Posts filed under “Friday Night Jazz”
Call it the luck of the random click: Chasing down some link, I happened across this fantastic collection of Prinmce songs
Matt Thorne, author of a new biography of the purple one, titled Prince: a Celebration, chooses 20 little-known Prince gems.
Click for songs
20. F.U.N.K. (internet-only, 2007)
19. U Will B … With Me (unreleased, 2011)
18. Just as Long As We’re Together (For You, 1978)
17. Can I Play With U? (unreleased, 1985)
16. Billy (unreleased, 1984)
15. Dance With The Devil (unreleased, 1989)
14 Future Soul Song (20Ten, 2010)
13 The War (tape-release, 1998)
12 Love (3121, 2006)
11 Moonbeam Levels (unreleased, 1982)
10 Xenophobia (One Nite Alone…Live!, 2002)
9 Space (Universal Love Remix, maxi-single, 1994)
8 Colonized Mind (Lotusflow3r, 2009)
7 Mutiny (The Family, 1985)
6 Empty Room (C-Note, 2003)
5 Wasted Kisses (New Power Soul, 1998)
4 All My Dreams (unreleased,1985)
3 Others Here With Us (unreleased, 1985)
2 Electric Intercourse (unreleased, 1983)
1 Crystal Ball (unreleased, 1998)
Videos after the jump
We are less than 5 full months into the calendar year, and I already have a leading contender for my favorite album of 2012: Alabama Shakes’ Boys & Girls.
I stumbled across them on a session broadcast from
KRCW KCRW. The music was raw and powerful, and I was excited at the prospect of their first album. It doesn’t disappoint. This killer debut album (referenced earlier in a PM reads) is a mix of roots rock, country blues, soul and gospel. It has a decidedly retro flavor to it, but at the same time is fresh and original. The song writing is powerful, the band tight, and they sound as if they really light it up on stage (Videos after the jump).
Alabama Shakes was formed in Athens, Alabama in 2009. Lead singer Brittany Howard has a powerful voice, full of soul and fire. Another reviewer called ner the love child of Otis Redding and Janis Joplin, and there is something to that. A potent power trio — Guitarist Heath Fogg, bassist Zac Cockrell, and drummer Steve Johnson — are behind her. In their live shows, the band covers James Brown to Otis Redding, as well Led Zeppelin and AC/DC. That eclectic taste informs their original recordings.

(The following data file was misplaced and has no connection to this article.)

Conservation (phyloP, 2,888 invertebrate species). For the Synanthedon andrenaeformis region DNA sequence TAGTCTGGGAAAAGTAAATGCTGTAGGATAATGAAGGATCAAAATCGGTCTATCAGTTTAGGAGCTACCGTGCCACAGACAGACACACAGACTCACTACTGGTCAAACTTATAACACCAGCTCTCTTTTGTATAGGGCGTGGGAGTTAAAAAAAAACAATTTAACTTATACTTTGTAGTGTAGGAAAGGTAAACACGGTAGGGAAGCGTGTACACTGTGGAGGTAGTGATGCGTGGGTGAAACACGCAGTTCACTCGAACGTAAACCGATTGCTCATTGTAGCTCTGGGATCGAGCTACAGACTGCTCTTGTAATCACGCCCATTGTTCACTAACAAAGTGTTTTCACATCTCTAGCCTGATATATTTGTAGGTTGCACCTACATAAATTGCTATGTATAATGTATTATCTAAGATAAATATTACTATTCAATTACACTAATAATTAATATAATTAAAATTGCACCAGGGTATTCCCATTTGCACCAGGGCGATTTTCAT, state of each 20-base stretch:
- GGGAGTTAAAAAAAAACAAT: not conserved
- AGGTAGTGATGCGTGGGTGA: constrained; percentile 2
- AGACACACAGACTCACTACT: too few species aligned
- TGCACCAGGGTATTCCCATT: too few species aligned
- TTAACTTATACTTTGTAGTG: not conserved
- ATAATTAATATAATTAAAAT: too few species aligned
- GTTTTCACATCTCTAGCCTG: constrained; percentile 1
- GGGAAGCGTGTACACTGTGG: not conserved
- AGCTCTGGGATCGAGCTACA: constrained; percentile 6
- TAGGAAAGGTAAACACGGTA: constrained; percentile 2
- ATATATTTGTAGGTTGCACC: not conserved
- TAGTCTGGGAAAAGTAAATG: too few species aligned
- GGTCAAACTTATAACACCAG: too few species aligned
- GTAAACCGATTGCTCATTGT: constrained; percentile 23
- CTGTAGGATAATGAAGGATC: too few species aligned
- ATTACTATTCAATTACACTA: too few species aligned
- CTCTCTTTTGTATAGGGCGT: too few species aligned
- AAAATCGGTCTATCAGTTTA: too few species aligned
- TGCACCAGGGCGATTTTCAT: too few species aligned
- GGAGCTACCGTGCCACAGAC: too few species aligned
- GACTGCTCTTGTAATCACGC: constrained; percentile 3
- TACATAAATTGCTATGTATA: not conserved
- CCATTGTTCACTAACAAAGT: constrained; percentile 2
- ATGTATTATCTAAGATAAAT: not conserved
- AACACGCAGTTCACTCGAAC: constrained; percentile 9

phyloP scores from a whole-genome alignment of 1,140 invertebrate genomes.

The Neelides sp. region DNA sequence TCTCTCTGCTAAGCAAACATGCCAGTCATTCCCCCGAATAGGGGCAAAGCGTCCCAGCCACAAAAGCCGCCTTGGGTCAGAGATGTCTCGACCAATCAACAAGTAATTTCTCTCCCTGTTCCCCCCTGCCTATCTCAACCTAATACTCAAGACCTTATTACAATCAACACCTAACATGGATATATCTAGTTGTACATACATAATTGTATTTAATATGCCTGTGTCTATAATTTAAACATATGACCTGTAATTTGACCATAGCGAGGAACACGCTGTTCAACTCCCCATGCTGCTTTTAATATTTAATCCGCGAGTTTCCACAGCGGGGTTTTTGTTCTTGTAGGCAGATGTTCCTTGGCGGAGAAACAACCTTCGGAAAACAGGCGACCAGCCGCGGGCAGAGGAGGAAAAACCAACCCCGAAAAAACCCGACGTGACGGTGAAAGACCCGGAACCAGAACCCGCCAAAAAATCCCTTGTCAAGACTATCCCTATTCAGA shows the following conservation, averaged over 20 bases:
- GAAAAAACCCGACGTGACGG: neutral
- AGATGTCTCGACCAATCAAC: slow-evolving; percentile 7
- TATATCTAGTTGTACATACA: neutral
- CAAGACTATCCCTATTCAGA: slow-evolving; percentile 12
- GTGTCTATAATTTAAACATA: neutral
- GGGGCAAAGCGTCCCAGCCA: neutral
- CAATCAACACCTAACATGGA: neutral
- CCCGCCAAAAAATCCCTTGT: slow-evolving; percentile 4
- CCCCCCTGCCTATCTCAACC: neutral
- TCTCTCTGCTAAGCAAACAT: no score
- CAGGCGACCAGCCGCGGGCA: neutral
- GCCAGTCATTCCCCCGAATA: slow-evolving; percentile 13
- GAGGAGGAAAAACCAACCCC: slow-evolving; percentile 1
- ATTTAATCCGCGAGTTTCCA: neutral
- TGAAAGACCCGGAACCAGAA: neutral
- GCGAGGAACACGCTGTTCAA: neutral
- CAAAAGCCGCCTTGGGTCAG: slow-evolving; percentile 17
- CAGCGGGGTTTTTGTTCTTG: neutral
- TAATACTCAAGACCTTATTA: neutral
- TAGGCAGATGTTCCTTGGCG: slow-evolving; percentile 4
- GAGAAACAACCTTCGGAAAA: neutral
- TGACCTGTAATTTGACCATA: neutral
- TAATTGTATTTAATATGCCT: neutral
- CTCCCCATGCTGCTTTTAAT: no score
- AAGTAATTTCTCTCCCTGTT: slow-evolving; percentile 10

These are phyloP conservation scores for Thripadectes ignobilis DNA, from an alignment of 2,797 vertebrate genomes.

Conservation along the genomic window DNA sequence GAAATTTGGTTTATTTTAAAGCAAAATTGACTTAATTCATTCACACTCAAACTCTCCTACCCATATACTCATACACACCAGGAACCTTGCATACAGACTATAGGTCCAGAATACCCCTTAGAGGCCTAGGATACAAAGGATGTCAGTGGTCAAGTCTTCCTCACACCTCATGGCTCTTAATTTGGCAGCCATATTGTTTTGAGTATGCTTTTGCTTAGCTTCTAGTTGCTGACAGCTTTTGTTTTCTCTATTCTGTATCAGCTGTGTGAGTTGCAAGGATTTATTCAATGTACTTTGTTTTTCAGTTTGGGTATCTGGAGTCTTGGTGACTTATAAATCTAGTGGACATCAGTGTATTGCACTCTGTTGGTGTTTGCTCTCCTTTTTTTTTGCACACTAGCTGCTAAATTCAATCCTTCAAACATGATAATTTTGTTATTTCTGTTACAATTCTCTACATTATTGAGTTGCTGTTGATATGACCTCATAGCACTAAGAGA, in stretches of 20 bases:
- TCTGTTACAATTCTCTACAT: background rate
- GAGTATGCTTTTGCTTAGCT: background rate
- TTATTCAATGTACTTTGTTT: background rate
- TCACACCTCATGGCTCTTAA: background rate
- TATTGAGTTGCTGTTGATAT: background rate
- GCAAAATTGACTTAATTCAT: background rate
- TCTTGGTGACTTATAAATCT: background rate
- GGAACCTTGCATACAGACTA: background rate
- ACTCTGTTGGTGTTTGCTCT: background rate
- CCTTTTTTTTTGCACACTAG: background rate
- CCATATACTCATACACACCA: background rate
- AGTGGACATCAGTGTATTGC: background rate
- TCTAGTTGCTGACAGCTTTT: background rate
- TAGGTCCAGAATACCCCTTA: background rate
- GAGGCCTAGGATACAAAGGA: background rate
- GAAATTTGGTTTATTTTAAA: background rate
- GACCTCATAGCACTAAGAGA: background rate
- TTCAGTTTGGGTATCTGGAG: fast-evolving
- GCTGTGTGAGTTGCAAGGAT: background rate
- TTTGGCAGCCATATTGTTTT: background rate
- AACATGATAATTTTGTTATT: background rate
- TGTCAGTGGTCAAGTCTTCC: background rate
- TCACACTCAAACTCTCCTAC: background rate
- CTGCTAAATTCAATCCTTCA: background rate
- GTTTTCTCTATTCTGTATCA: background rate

The Alabama Shakes’ first album, “Boys & Girls,” is an electric jolt that anyone who loves blues-based rock music should track down immediately. Consisting of three men and one young explosion named Brittany Howard on vocals and guitar, the group, which formed in northern Alabama in 2009, offers stripped down truth, minus any affectation, histrionics or irony.
Videos after the jump
We first mentioned Amy Winehouse in April 2007. She was yet another talented UK vocalist who took cues from the past, but with a modern twist. her style was to freshen up the classic soul sound of the 1950/60′s girl groups, with smoky depths of a jazz chanteuse. Stylistically, she was a mash up of Billie Holiday and Ronnie Spector.
On to the new album, Lioness: Hidden Treasures. To quote Rolling Stone, “This is a sad record. A grab bag of outtakes, unreleased tracks, demos, covers and song sketches, these recordings feel like a gut punch. They remind you, first and foremost, of that voice – one of pop music’s most instantly recognizable vocal imprints, a sound that leapt out of your speakers and seized you by the ears. Here, as always, Winehouse’s singing is both raggedy and dramatic, winking and insouciant, full of high drama and a breezy sense of play – sometimes all those things at the same time . . . It’s hard not to believe that Winehouse died with her best work in front of her. We’ll never hear those records, and the silence is deafening.”
Videos & Pictures and more after the jump . . .
I first mentioned Amy Winehouse back in April 30th, 2007: “A fierce English performer whose voice combines the smoky depths of a jazz chanteuse with the heated passion of a soul singer.” Her death at 27 was tragic but inevitable; Now comes news of a posthumous release of Lioness: Hidden Treasures. Its a full 12…Read More
See you tomorrow (hopefully!) Same song 25 years later:
Category: Friday Night Jazz
I just learned that one of my favorite bands, R.E.M., is coming up on the 25th anniversary of their breakout album, Lifes Rich Pageant. It is getting the full Expanded & Remastered treatment, according to Paste.
The band‘s groundbreaking fourth album, Lifes Rich Pageant re-release date is July 12, the album’s 25th anniversary. A special 2-disc edition will feature a digitally remastered version of the original album plus 19 previously unreleased demo recordings.
The album recorded by vocalist Michael Stipe, guitarist Peter Buck, bassist Mike Mills, and drummer Bill Berry was R.E.M.’s first Gold record, reaching #21 on Billboard’s Top 200 Albums chart. It included the hit singles Fall On Me and Superman.